Tigers are normally solitary animals; because the males do not have the distinctive manes of lions, it can be difficult to tell male from female at a glance. Once they leave their mothers at about 1 1/2 to 2 years old, both male and female tigers establish their own territories and rarely form social groups, although females sometimes share territory with their mothers. You can’t usually distinguish gender by social behavior when you see a wild tiger. There are ways to tell though, even if all you see are tiger paw prints.
Determine which subspecies the tiger is likely to be. In the wild, distribution maps indicate which subspecies inhabit which regions. In captivity, the information is available on a placard or from staff.
Calculate the size of the tiger by noting objects it is near and measuring them later. A photograph helps. Males are significantly bigger than females and the larger the subspecies, the larger the relative difference.
Look at the front paws. Male tigers have front paws relatively larger in comparison to their bodies than females. If you find tiger tracks, place the ruler beside them and take a photo for identification confirmation later. The prints left by the front paws are more distorted. Tracks from male tigers are larger and have rounder pads than tracks made by females.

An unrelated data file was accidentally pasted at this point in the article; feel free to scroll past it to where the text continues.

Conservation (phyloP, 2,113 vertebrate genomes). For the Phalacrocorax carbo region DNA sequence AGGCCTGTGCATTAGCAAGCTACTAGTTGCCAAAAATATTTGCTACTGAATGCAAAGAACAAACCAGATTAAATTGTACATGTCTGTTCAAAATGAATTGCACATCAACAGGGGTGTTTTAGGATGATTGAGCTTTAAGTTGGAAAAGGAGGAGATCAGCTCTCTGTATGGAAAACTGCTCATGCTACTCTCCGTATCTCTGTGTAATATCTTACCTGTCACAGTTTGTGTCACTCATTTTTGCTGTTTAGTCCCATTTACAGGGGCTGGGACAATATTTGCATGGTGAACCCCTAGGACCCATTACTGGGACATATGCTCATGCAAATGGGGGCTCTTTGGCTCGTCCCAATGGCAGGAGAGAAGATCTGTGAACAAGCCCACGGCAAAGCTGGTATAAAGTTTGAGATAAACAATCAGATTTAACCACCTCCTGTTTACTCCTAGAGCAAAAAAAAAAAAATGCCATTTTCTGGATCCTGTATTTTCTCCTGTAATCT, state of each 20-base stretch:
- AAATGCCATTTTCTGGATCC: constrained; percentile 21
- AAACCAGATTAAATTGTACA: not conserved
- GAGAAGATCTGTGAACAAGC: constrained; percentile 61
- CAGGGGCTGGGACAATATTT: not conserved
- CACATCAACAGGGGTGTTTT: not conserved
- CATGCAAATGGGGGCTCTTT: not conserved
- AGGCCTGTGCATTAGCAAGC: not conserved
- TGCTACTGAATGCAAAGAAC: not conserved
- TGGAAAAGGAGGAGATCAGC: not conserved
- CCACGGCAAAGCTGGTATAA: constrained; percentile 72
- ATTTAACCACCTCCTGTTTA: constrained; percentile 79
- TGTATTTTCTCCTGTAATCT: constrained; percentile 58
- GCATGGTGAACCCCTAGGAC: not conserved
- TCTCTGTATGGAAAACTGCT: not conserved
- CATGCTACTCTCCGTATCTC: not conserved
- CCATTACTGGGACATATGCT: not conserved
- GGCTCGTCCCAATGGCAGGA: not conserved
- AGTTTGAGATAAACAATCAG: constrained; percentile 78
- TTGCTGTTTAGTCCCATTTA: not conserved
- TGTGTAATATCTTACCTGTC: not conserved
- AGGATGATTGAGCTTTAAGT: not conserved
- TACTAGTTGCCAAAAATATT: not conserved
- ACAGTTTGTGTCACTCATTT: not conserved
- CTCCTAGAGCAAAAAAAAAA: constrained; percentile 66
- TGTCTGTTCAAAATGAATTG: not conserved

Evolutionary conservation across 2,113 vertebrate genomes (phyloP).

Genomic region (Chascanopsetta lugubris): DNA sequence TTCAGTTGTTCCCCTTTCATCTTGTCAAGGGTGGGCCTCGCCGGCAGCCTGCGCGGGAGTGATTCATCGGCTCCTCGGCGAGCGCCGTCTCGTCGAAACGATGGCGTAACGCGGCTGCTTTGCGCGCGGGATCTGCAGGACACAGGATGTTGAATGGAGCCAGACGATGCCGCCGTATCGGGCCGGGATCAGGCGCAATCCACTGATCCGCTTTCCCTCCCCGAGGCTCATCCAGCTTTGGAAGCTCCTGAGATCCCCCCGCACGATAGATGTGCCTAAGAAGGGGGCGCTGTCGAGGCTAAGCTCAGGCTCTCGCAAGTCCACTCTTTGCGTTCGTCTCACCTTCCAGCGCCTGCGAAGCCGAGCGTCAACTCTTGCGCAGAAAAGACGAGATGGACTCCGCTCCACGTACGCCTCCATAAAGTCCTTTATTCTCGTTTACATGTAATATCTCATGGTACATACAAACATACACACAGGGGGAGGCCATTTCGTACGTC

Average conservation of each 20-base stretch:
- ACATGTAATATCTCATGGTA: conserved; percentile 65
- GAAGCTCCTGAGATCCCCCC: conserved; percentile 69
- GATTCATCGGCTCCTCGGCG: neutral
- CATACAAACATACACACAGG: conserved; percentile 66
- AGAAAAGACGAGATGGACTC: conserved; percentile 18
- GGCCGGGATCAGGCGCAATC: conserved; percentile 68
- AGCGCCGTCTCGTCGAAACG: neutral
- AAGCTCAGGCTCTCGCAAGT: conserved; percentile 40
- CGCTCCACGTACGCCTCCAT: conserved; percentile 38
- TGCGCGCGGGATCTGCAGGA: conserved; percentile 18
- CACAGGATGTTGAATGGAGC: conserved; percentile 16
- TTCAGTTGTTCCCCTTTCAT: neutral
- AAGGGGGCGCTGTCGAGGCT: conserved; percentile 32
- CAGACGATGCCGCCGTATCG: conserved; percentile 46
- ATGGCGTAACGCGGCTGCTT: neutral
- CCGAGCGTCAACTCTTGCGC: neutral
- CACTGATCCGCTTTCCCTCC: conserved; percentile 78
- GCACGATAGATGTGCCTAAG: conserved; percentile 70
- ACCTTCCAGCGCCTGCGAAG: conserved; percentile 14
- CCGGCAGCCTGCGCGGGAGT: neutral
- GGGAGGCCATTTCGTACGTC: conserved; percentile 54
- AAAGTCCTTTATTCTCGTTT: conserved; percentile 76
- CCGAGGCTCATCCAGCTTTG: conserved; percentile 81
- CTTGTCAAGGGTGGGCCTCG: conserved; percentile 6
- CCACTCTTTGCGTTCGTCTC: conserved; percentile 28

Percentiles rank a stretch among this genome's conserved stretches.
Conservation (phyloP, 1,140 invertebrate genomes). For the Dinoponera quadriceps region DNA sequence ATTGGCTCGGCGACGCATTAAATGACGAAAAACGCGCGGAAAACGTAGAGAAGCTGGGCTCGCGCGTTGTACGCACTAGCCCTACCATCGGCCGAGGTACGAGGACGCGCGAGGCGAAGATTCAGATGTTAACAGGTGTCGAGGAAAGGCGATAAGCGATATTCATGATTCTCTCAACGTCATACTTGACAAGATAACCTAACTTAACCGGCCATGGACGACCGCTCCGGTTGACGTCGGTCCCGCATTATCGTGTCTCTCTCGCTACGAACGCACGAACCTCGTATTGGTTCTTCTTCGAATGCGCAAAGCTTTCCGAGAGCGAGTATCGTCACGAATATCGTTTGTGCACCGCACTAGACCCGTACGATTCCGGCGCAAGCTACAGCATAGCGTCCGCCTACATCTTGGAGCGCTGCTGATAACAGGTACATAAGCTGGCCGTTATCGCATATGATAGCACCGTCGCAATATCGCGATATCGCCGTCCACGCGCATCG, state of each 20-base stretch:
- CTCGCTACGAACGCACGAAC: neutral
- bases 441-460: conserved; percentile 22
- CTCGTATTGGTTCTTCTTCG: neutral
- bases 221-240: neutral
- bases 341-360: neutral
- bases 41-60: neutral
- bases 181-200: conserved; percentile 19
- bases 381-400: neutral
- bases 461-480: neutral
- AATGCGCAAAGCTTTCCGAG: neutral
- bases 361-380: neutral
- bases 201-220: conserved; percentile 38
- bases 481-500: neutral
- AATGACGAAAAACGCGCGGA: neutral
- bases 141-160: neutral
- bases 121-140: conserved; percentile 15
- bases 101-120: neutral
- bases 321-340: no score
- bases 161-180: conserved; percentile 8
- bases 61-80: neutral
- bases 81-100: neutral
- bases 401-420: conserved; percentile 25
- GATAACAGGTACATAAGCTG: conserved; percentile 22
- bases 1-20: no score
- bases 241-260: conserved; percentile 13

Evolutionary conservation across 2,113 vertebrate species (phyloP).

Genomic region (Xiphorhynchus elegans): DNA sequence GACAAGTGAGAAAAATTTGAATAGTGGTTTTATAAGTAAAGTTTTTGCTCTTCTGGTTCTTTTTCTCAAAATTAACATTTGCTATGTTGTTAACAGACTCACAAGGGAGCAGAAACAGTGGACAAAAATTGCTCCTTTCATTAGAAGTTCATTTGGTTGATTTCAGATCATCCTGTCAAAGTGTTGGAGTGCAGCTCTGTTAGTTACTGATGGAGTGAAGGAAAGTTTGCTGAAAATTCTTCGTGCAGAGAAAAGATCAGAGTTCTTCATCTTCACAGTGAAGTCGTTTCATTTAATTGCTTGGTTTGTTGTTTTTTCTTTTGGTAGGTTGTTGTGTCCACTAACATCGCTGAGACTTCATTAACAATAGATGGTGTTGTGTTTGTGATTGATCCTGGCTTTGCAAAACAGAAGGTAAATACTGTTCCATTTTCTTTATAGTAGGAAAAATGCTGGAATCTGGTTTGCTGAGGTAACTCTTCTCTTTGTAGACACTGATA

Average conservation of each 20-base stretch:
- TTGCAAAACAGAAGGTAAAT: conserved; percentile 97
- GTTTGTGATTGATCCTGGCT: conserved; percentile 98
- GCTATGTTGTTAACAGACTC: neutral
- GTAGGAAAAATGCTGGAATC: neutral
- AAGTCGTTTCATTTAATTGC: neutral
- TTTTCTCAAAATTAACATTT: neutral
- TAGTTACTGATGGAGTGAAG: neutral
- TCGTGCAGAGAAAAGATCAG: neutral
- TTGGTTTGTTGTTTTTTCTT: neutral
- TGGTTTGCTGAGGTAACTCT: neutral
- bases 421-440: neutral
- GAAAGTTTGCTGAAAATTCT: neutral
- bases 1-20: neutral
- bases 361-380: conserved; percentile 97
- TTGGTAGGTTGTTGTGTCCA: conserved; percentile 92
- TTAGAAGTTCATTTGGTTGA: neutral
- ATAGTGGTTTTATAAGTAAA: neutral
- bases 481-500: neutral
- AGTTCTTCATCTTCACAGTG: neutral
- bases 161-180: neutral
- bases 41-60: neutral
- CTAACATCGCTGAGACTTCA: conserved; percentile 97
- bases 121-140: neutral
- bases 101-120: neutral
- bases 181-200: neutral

Watch to see if there are any more tigers, their relative sizes and how they behave. Tiger cubs with one adult tiger indicate the adult is the mother. Courting behavior and mating occurs between a male and a female. Aggression or fighting is likely, although not necessarily, to be between two males.
Look at the tiger’s genitalia using the binoculars. Like unaltered domestic cats, male tigers have obvious external testicles below the anus and females do not.